The families will come together again to honor their loved ones at the site where their lives were stolen. The flags will be at half-staff, and the bells will toll in New York City as they have in years past, sounding a peal of collective mourning for those killed on one of the darkest days in American history.
Yet the somber, solemn rituals that annually mark a tragedy that brought New York and the nation to its knees will be altered at a time of another crisis — one marked by devastating loss.
It has been 19 years since passenger jets hijacked by terrorists slammed into the World Trade Center and the Pentagon and crashed into a field in Shanksville, Pa. Nearly 3,000 lives were lost, some 2,700 of them in New York, in the deadliest attack in the country’s history, a blow to America’s psyche.
Now, the United States confronts a far deadlier calamity. During the coronavirus pandemic, the United States has exceeded the death toll of Sept. 11, 2001, by many orders of magnitude. In New York City alone, more than 23,000 people have died of the virus.
It is a crisis that has not ended. Though the city has fought its way back from a spring when it was the epicenter of the pandemic and hundreds were dying daily, the threat of Covid-19 still lurks.
Having transformed so many aspects of daily life, the pandemic will also affect one of the city’s most sacred and solemn moments. The family members who arrive at the Sept. 11 memorial’s eight-acre site in Lower Manhattan will be required to wear masks and stay socially distant. Everyone else will be discouraged from gathering near the spot known as ground zero.
There will be no platform where dignitaries give speeches, though both Joseph R. Biden Jr., the Democratic presidential nominee, and Vice President Mike Pence are expected to make an appearance. Readers will not take turns at a microphone to recite the names of the victims; the list this year was read and recorded in advance and will be broadcast online and at the plaza.
“We are committed to a live commemoration that will be as beautiful and meaningful as ever, while also protecting the health and well-being of families,” representatives for the 9/11 Memorial and Museum, which organizes the ceremony, said in a statement. “We can and will do both.”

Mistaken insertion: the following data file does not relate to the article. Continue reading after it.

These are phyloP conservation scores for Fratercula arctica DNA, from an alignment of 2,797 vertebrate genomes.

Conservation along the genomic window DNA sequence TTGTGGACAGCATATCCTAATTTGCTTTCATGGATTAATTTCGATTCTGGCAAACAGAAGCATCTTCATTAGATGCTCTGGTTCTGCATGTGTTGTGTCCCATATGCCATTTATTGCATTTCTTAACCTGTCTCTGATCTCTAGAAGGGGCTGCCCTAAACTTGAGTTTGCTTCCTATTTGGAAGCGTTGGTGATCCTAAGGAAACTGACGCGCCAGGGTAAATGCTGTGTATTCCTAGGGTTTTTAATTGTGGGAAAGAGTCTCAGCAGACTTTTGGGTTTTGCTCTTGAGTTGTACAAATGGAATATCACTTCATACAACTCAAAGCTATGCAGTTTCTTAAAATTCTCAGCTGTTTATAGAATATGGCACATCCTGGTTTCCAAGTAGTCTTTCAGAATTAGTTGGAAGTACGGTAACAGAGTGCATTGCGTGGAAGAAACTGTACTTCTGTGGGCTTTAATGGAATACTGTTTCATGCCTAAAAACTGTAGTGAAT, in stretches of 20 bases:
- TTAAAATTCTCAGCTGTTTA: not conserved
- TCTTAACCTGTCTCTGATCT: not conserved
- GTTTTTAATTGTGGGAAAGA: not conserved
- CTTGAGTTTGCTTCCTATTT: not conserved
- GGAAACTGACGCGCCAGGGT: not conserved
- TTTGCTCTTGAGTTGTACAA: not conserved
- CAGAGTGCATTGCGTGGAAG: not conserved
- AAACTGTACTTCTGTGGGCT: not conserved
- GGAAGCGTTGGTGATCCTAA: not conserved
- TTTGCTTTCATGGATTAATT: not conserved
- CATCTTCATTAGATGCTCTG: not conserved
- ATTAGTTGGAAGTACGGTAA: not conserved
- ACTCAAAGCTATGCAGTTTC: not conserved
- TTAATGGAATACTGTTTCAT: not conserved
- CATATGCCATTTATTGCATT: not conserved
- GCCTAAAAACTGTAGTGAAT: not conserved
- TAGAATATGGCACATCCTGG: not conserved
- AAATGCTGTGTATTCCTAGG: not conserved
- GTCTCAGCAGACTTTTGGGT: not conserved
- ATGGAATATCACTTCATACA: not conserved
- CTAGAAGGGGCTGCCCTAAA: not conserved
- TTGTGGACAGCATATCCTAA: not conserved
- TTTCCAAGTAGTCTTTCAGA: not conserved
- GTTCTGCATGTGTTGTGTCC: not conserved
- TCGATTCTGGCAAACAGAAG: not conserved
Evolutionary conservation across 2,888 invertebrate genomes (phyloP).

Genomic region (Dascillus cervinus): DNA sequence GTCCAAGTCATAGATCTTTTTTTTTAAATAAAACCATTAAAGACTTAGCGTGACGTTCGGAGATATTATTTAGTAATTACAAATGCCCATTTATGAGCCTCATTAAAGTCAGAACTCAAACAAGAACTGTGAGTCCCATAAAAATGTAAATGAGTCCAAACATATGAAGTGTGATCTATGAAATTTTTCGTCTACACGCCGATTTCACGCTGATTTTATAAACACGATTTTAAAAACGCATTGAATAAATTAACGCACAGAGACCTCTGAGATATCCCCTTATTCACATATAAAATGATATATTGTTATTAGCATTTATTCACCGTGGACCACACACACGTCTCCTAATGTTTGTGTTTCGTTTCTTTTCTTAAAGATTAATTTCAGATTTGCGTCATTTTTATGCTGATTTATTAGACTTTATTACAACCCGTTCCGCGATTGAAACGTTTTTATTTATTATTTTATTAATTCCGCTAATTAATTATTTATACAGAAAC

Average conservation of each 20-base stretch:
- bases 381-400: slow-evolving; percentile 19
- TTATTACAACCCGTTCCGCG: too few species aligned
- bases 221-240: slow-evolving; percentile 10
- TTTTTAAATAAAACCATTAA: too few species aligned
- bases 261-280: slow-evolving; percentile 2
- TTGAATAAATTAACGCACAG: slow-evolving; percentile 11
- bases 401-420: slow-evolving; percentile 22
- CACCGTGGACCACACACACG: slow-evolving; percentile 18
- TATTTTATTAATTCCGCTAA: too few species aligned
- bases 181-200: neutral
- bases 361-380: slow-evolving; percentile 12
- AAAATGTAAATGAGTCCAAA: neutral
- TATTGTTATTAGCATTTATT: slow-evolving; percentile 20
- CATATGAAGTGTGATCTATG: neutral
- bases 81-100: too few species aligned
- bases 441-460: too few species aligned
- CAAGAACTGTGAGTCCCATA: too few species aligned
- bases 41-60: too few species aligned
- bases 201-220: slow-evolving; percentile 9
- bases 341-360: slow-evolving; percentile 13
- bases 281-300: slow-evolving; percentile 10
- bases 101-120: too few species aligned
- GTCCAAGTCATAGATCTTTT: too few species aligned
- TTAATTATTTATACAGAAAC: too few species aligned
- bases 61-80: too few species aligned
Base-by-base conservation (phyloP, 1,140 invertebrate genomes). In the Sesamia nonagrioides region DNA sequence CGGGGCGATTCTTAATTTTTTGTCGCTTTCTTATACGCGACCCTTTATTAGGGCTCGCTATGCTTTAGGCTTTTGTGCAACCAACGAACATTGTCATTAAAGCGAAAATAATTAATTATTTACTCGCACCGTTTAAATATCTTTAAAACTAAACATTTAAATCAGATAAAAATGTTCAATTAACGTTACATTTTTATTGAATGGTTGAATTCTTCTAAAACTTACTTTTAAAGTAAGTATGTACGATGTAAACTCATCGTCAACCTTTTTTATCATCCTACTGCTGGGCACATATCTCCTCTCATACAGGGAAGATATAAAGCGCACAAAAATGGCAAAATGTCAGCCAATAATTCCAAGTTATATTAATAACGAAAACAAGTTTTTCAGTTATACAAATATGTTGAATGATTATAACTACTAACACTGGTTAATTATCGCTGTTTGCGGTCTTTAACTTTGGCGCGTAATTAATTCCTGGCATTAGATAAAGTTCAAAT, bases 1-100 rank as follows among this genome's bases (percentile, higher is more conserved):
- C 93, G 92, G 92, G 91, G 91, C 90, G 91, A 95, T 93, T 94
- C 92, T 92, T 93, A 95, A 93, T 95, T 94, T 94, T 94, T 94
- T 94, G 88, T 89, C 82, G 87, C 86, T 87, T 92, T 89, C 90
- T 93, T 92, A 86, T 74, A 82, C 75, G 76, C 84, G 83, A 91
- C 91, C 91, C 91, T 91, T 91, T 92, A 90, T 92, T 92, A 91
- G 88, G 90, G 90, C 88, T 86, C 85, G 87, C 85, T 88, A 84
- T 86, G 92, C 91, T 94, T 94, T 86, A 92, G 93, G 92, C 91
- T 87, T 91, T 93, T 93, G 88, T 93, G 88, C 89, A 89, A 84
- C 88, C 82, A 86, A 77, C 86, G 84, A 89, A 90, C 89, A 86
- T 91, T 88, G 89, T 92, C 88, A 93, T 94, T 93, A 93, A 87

The changes to the ceremony were not without controversy. Last month, the memorial said that it would do away with its annual Tribute in Light, in which two blue beams of light are projected over the city until the dawn of Sept. 12.
The decision, which the memorial said would prevent crowds gathering, was reversed after it provoked outrage from some victims’ relatives, elected leaders and police and firefighter unions.
Still, unhappy with the changes to the ceremony, the Stephen Siller Tunnel to Towers Foundation, which honors a firefighter who died while responding to the attack, opted to hold a simultaneous memorial just blocks away.
At that event, around 125 relatives of 9/11 victims will read the names of those who died on a stage at Zuccotti Park in Lower Manhattan. Attendees will wear masks, and those onstage will stay six feet apart.
Mr. Pence and his wife, Karen, are also expected to attend and read biblical passages.
Frank Siller, the brother of Stephen Siller and the foundation’s chief executive, said it was emotionally powerful for many victims’ families to say a loved one’s name in front of other attendees.
“They want to tell their family’s story,” Mr. Siller said. “And they should be able to tell that story.”
In the months that New York City has grappled with the pandemic, city leaders and elected officials have often invoked 9/11 as a rallying point, citing it as a moment when New Yorkers exhibited tremendous resilience in the face of a devastating crisis.
“People grieved with us, but they also admired New York City in that moment of crisis,” Mayor Bill de Blasio said on Thursday. “And now we find ourselves in a new and different crisis, and once again, people all over this country, people all over this world are looking at this city with tremendous awe.”
Several historians acknowledged the parallels between the tragedy that befell the city on Sept. 11, 2001, and the persistent crisis that New Yorkers were living through now.
“Everyone in New York knew someone who was killed on 9/11. And everyone in New York now knows somebody who died of Covid-19,” said Louise Mirrer, the president of the New-York Historical Society. “And people were similarly uncertain and terrified.”
Still, historians cautioned against drawing too neat a comparison. Chief among the distinctions, they said, is that the pandemic continues, and we don’t know when it will end.
“We’re not through this crisis yet,” said Mary Marshall Clark, an oral historian who has been interviewing New Yorkers about their experiences during the pandemic. “We’re not sure what the new demands are going to be.”
Ms. Clark, the director of Columbia University’s Center for Oral History Research, had helped lead a project to interview New Yorkers about their experiences of 9/11. When the pandemic struck, she and her colleagues embarked on a similar endeavor to document it.
“People are still processing this and what it will mean for them and their families and their safety,” Ms. Clark said.
Matthew Vaz, a professor at the City College of New York, said that the virus, like the 9/11 attack, had thrown the city into a kind of identity crisis.
But the attack on the World Trade Center created a definitive physical scar — a hole in the ground, a space in the skyline — from which the city could rebound and rally around.
The impact of the virus has been more pervasive and systemic, Mr. Vaz said, making the city’s path to recovery less clear.
Yet New York’s history has been filled with adversity confronted and overcome, Ms. Mirrer said.
“So many times, New York has really been on the verge of destruction,” she said. “It’s remarkable to see the city’s resiliency over time.”